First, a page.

Senate OKs bill that prevents casino fraud


A bill that actively prevents abusing financial instruments embedded into the casino glides past the Senate after they passed the bill unanimously with only one amendment.

Senate President Arnold I. Palacios’ (R-Saipan) Senate Bill 20-98 was passed during a Senate session last Monday in the Senate chamber on Capitol Hill with a vote of 9-0.

Prior to passing, Sen. Justo Quitugua (Ind-Saipan), who chairs the Senate Gaming Committee, offered an amendment to further strengthen the legislation, which include only allowing junket operators who are licensed by the Commonwealth Casino Commission to issue gaming debts, or debts incurred from participating in games involving wagers. Quitugua also noted during discussion that the amendments were obtained from the recommendations of the casino commission.

The bill also recognizes and clarifies definitions of financial instruments in casino gaming, such as gaming guarantee, or a promissory note accepted by a licensee as security for extending credit to an identified patron for gaming and casino credit instrument, or any form of writing that evidences gaming debt owed to a licensed person.

The bill clarifies that gaming debt, without the sufficient writings, is unenforceable in any administrative, civil, or criminal proceeding. Debts with proper sufficient writings are valid and are enforceable.

The bill further clarifies that a patron’s claim of having mental or behavioral disorders involving gambling is not a legitimate defense in any civil or administrative action based on or arising out of a casino credit instrument and that it is not a valid counterclaim to any civil or administrative enforcement or collection action.

A person who misuses a credit card to obtain property, services or a valuable benefit from one or more individuals, any governmental entity, a casino licensee, or a corporation or any other entity is guilty of misusing financial instruments.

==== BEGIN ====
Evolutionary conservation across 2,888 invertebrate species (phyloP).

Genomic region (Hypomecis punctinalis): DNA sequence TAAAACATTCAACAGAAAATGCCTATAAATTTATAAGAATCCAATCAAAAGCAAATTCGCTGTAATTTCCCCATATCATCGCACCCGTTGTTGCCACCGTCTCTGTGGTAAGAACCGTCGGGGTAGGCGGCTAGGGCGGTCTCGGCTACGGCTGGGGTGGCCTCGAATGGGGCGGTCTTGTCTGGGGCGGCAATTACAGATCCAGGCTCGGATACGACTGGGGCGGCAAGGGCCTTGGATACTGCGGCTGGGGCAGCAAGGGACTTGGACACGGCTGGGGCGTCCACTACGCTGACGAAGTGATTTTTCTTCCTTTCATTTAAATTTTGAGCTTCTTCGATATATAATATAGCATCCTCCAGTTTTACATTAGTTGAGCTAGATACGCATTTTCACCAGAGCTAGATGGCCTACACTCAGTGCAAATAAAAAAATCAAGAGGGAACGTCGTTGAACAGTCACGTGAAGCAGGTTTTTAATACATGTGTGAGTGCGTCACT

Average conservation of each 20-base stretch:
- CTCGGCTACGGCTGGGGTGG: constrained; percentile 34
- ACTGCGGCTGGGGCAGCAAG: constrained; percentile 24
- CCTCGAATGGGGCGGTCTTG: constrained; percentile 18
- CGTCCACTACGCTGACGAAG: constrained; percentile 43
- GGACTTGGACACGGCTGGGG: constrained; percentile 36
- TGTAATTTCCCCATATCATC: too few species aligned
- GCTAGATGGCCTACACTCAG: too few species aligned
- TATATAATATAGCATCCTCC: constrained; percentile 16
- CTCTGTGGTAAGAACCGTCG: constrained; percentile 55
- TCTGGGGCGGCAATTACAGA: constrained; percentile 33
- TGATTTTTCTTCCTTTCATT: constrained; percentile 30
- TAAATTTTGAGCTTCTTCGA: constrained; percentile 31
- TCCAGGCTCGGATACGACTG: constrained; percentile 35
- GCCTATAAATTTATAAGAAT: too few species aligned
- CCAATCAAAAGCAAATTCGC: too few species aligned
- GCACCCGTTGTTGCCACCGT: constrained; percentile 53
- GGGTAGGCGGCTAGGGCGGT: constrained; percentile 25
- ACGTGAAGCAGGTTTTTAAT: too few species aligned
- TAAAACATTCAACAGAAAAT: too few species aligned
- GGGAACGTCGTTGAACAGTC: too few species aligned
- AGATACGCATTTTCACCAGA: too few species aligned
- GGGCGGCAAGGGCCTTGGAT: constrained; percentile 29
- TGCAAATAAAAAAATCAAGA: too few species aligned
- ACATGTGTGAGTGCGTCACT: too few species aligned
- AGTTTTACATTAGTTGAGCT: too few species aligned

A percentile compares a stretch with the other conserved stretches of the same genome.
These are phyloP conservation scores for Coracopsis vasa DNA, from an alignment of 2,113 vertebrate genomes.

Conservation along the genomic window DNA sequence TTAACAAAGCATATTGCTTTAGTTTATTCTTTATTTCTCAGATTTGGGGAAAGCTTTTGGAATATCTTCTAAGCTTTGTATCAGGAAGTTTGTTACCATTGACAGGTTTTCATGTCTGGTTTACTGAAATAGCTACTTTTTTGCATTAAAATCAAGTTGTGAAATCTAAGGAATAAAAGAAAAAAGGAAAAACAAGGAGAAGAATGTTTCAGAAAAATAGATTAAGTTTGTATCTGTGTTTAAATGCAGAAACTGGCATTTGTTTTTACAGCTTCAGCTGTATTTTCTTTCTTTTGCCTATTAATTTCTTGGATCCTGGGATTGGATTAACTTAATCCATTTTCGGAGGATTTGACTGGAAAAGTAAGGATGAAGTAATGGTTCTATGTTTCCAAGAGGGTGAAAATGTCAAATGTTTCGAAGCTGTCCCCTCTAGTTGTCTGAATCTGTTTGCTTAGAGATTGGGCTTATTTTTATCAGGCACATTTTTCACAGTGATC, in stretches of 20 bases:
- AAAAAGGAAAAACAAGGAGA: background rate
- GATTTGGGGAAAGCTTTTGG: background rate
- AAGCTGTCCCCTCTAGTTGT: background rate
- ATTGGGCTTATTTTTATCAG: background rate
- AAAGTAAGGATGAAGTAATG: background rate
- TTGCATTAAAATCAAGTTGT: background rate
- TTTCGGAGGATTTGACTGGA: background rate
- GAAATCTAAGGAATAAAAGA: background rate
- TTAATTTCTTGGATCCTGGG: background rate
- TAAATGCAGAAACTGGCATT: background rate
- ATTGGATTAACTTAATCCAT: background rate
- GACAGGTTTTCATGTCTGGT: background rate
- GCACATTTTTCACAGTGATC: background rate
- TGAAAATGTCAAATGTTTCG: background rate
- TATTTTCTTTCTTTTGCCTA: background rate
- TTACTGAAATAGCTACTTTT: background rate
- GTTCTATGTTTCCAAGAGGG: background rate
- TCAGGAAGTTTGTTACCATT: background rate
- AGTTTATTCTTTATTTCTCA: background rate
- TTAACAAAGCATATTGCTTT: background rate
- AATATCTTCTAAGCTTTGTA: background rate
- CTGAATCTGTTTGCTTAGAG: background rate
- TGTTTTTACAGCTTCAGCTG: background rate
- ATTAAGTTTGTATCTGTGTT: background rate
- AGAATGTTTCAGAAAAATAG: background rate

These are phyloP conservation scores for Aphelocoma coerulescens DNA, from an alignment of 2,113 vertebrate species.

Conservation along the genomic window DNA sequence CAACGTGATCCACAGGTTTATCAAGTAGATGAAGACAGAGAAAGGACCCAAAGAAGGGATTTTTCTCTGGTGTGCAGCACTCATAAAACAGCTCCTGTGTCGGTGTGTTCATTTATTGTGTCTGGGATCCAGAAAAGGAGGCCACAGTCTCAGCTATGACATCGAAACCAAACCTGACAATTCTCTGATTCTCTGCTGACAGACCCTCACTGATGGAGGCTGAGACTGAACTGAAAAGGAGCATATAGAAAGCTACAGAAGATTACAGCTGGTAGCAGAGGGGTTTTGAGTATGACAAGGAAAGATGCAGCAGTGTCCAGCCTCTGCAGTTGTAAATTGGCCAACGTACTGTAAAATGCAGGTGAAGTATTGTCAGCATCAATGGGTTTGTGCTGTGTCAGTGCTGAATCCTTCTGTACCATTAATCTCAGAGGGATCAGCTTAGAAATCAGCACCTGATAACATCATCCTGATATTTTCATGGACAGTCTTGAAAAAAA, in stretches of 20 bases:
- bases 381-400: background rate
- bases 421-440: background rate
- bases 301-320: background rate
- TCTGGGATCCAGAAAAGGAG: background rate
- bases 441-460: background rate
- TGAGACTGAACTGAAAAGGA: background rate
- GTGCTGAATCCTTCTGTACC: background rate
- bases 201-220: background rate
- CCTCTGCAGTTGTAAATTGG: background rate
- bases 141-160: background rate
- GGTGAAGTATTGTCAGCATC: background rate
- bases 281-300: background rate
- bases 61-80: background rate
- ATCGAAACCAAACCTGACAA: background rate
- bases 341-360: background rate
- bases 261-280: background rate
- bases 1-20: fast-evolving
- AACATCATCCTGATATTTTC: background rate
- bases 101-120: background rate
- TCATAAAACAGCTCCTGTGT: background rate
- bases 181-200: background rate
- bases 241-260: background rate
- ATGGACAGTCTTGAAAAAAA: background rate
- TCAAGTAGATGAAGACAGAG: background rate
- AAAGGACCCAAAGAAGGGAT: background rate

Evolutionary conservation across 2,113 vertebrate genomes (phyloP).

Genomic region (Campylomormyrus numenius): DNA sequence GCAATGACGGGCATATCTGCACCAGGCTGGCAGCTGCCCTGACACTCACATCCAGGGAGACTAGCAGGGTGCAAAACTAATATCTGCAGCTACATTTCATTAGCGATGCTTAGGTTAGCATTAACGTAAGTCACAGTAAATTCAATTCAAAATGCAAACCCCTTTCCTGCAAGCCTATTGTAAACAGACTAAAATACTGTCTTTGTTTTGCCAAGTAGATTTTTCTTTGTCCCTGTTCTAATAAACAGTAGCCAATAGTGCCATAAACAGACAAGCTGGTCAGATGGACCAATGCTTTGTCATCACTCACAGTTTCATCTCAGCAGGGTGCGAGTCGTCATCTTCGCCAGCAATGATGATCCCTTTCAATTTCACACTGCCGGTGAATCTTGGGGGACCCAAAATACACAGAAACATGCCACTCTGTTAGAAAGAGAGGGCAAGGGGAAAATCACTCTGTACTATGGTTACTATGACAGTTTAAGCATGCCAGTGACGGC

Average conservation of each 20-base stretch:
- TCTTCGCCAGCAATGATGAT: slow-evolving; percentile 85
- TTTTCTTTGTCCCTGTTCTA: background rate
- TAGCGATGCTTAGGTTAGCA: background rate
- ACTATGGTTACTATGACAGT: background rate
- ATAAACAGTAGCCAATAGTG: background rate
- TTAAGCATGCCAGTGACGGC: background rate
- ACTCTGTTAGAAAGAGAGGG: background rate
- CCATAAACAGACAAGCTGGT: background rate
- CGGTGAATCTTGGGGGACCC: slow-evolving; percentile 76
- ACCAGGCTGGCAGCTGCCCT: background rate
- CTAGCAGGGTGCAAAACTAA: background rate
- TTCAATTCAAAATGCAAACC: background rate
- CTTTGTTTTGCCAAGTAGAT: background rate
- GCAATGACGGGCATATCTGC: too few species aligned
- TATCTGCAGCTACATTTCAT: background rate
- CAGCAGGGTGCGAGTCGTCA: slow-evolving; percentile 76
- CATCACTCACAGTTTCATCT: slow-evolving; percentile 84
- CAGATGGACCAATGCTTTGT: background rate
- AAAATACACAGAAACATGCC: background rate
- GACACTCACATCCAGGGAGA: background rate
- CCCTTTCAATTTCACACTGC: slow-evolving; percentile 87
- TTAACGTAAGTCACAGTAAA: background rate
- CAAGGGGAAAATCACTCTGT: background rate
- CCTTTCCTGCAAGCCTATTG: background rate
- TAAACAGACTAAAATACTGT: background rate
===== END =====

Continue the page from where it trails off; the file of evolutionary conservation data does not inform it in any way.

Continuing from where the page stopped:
Such violation also includes using a credit card for obtaining property, services, or a valuable benefit with knowledge at the time of the transaction that the card is stolen or forged; or the card has been revoked or cancelled; or the person using the card is unauthorized by the issuer; or the person using the card has obtained consent from the person in whose name the card is issued by use of a threat of violence or bodily harm, physical intimidation, or physical coercion.

The bill clarified that the guidelines in which people are presumed to have the intent to engage in theft and defraud if certain criteria are met. The presumption is not conclusive but is proof of intent and knowledge which can be rebutted by the drawer or maker, and if payment is not made when due or upon presentment shall immediately begin accruing interests at 12 percent per annum, with payment at full must include the accrued interest.

The bill now heads to the House for action.

Erwin Encinares | Reporter
Erwin Charles Tan Encinares holds a bachelor’s degree from the Chiang Kai Shek College and has covered a wide spectrum of assignments for the Saipan Tribune. Encinares is the paper’s political reporter.

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